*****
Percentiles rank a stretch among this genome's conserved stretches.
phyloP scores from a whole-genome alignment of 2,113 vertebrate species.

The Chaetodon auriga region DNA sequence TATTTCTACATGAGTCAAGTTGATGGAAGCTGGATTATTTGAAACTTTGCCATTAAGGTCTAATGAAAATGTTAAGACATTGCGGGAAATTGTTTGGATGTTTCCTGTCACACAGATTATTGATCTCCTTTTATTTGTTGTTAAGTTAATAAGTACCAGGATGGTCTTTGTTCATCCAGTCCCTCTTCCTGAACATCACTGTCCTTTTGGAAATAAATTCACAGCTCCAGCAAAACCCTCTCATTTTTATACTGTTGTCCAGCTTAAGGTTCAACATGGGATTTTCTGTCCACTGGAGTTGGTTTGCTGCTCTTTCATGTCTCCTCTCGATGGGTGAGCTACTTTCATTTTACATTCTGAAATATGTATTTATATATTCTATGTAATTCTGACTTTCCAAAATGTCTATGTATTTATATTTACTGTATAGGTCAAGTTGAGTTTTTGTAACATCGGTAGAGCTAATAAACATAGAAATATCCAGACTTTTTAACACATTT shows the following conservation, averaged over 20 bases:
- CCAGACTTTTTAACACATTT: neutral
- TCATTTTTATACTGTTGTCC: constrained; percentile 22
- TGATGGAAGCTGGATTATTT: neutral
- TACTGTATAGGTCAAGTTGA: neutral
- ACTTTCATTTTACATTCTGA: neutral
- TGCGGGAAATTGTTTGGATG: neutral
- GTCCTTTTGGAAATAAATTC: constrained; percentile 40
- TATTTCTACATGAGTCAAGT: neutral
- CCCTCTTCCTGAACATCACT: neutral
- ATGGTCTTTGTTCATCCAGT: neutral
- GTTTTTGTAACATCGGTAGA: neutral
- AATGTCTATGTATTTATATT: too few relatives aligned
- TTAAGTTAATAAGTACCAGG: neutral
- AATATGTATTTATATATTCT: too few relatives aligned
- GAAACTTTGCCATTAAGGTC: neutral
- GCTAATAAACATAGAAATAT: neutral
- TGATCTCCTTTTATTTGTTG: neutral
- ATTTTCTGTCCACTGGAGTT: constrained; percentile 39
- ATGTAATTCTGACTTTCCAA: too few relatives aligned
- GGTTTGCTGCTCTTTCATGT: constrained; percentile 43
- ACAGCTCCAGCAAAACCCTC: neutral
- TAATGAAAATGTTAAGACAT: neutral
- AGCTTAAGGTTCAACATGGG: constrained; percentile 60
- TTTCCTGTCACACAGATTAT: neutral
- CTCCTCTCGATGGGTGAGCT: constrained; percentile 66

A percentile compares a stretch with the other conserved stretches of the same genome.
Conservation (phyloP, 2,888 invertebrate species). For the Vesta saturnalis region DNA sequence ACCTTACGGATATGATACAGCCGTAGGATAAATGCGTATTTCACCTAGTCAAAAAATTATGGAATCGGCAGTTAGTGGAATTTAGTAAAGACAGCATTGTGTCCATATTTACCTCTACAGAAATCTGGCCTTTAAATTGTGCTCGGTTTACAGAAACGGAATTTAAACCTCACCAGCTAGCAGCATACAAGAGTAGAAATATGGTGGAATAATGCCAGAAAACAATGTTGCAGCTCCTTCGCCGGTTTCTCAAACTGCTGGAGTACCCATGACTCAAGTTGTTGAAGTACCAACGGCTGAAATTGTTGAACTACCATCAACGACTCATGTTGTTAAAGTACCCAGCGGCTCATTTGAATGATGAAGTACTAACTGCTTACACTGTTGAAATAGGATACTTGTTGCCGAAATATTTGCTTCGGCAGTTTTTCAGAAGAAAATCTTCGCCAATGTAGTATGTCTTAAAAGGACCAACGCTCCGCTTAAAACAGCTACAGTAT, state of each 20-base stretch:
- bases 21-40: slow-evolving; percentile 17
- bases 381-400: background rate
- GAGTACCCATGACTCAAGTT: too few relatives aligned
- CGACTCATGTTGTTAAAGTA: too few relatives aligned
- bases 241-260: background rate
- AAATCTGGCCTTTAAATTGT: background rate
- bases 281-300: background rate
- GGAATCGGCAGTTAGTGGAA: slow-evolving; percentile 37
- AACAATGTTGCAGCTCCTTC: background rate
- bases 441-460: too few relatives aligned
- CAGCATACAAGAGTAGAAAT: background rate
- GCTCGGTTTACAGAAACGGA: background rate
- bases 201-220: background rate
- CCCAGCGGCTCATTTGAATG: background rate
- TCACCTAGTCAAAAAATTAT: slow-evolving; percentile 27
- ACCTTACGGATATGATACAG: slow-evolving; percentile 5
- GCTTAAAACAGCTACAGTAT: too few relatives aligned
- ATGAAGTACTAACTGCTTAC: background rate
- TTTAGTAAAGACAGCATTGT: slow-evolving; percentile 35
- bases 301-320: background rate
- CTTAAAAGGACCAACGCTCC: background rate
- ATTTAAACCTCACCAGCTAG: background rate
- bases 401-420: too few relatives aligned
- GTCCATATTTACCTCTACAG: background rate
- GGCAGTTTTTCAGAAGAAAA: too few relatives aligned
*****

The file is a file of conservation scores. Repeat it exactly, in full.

Percentiles rank a stretch among this genome's conserved stretches.
phyloP scores from a whole-genome alignment of 2,113 vertebrate species.

The Chaetodon auriga region DNA sequence TATTTCTACATGAGTCAAGTTGATGGAAGCTGGATTATTTGAAACTTTGCCATTAAGGTCTAATGAAAATGTTAAGACATTGCGGGAAATTGTTTGGATGTTTCCTGTCACACAGATTATTGATCTCCTTTTATTTGTTGTTAAGTTAATAAGTACCAGGATGGTCTTTGTTCATCCAGTCCCTCTTCCTGAACATCACTGTCCTTTTGGAAATAAATTCACAGCTCCAGCAAAACCCTCTCATTTTTATACTGTTGTCCAGCTTAAGGTTCAACATGGGATTTTCTGTCCACTGGAGTTGGTTTGCTGCTCTTTCATGTCTCCTCTCGATGGGTGAGCTACTTTCATTTTACATTCTGAAATATGTATTTATATATTCTATGTAATTCTGACTTTCCAAAATGTCTATGTATTTATATTTACTGTATAGGTCAAGTTGAGTTTTTGTAACATCGGTAGAGCTAATAAACATAGAAATATCCAGACTTTTTAACACATTT shows the following conservation, averaged over 20 bases:
- CCAGACTTTTTAACACATTT: neutral
- TCATTTTTATACTGTTGTCC: constrained; percentile 22
- TGATGGAAGCTGGATTATTT: neutral
- TACTGTATAGGTCAAGTTGA: neutral
- ACTTTCATTTTACATTCTGA: neutral
- TGCGGGAAATTGTTTGGATG: neutral
- GTCCTTTTGGAAATAAATTC: constrained; percentile 40
- TATTTCTACATGAGTCAAGT: neutral
- CCCTCTTCCTGAACATCACT: neutral
- ATGGTCTTTGTTCATCCAGT: neutral
- GTTTTTGTAACATCGGTAGA: neutral
- AATGTCTATGTATTTATATT: too few relatives aligned
- TTAAGTTAATAAGTACCAGG: neutral
- AATATGTATTTATATATTCT: too few relatives aligned
- GAAACTTTGCCATTAAGGTC: neutral
- GCTAATAAACATAGAAATAT: neutral
- TGATCTCCTTTTATTTGTTG: neutral
- ATTTTCTGTCCACTGGAGTT: constrained; percentile 39
- ATGTAATTCTGACTTTCCAA: too few relatives aligned
- GGTTTGCTGCTCTTTCATGT: constrained; percentile 43
- ACAGCTCCAGCAAAACCCTC: neutral
- TAATGAAAATGTTAAGACAT: neutral
- AGCTTAAGGTTCAACATGGG: constrained; percentile 60
- TTTCCTGTCACACAGATTAT: neutral
- CTCCTCTCGATGGGTGAGCT: constrained; percentile 66

A percentile compares a stretch with the other conserved stretches of the same genome.
Conservation (phyloP, 2,888 invertebrate species). For the Vesta saturnalis region DNA sequence ACCTTACGGATATGATACAGCCGTAGGATAAATGCGTATTTCACCTAGTCAAAAAATTATGGAATCGGCAGTTAGTGGAATTTAGTAAAGACAGCATTGTGTCCATATTTACCTCTACAGAAATCTGGCCTTTAAATTGTGCTCGGTTTACAGAAACGGAATTTAAACCTCACCAGCTAGCAGCATACAAGAGTAGAAATATGGTGGAATAATGCCAGAAAACAATGTTGCAGCTCCTTCGCCGGTTTCTCAAACTGCTGGAGTACCCATGACTCAAGTTGTTGAAGTACCAACGGCTGAAATTGTTGAACTACCATCAACGACTCATGTTGTTAAAGTACCCAGCGGCTCATTTGAATGATGAAGTACTAACTGCTTACACTGTTGAAATAGGATACTTGTTGCCGAAATATTTGCTTCGGCAGTTTTTCAGAAGAAAATCTTCGCCAATGTAGTATGTCTTAAAAGGACCAACGCTCCGCTTAAAACAGCTACAGTAT, state of each 20-base stretch:
- bases 21-40: slow-evolving; percentile 17
- bases 381-400: background rate
- GAGTACCCATGACTCAAGTT: too few relatives aligned
- CGACTCATGTTGTTAAAGTA: too few relatives aligned
- bases 241-260: background rate
- AAATCTGGCCTTTAAATTGT: background rate
- bases 281-300: background rate
- GGAATCGGCAGTTAGTGGAA: slow-evolving; percentile 37
- AACAATGTTGCAGCTCCTTC: background rate
- bases 441-460: too few relatives aligned
- CAGCATACAAGAGTAGAAAT: background rate
- GCTCGGTTTACAGAAACGGA: background rate
- bases 201-220: background rate
- CCCAGCGGCTCATTTGAATG: background rate
- TCACCTAGTCAAAAAATTAT: slow-evolving; percentile 27
- ACCTTACGGATATGATACAG: slow-evolving; percentile 5
- GCTTAAAACAGCTACAGTAT: too few relatives aligned
- ATGAAGTACTAACTGCTTAC: background rate
- TTTAGTAAAGACAGCATTGT: slow-evolving; percentile 35
- bases 301-320: background rate
- CTTAAAAGGACCAACGCTCC: background rate
- ATTTAAACCTCACCAGCTAG: background rate
- bases 401-420: too few relatives aligned
- GTCCATATTTACCTCTACAG: background rate
- GGCAGTTTTTCAGAAGAAAA: too few relatives aligned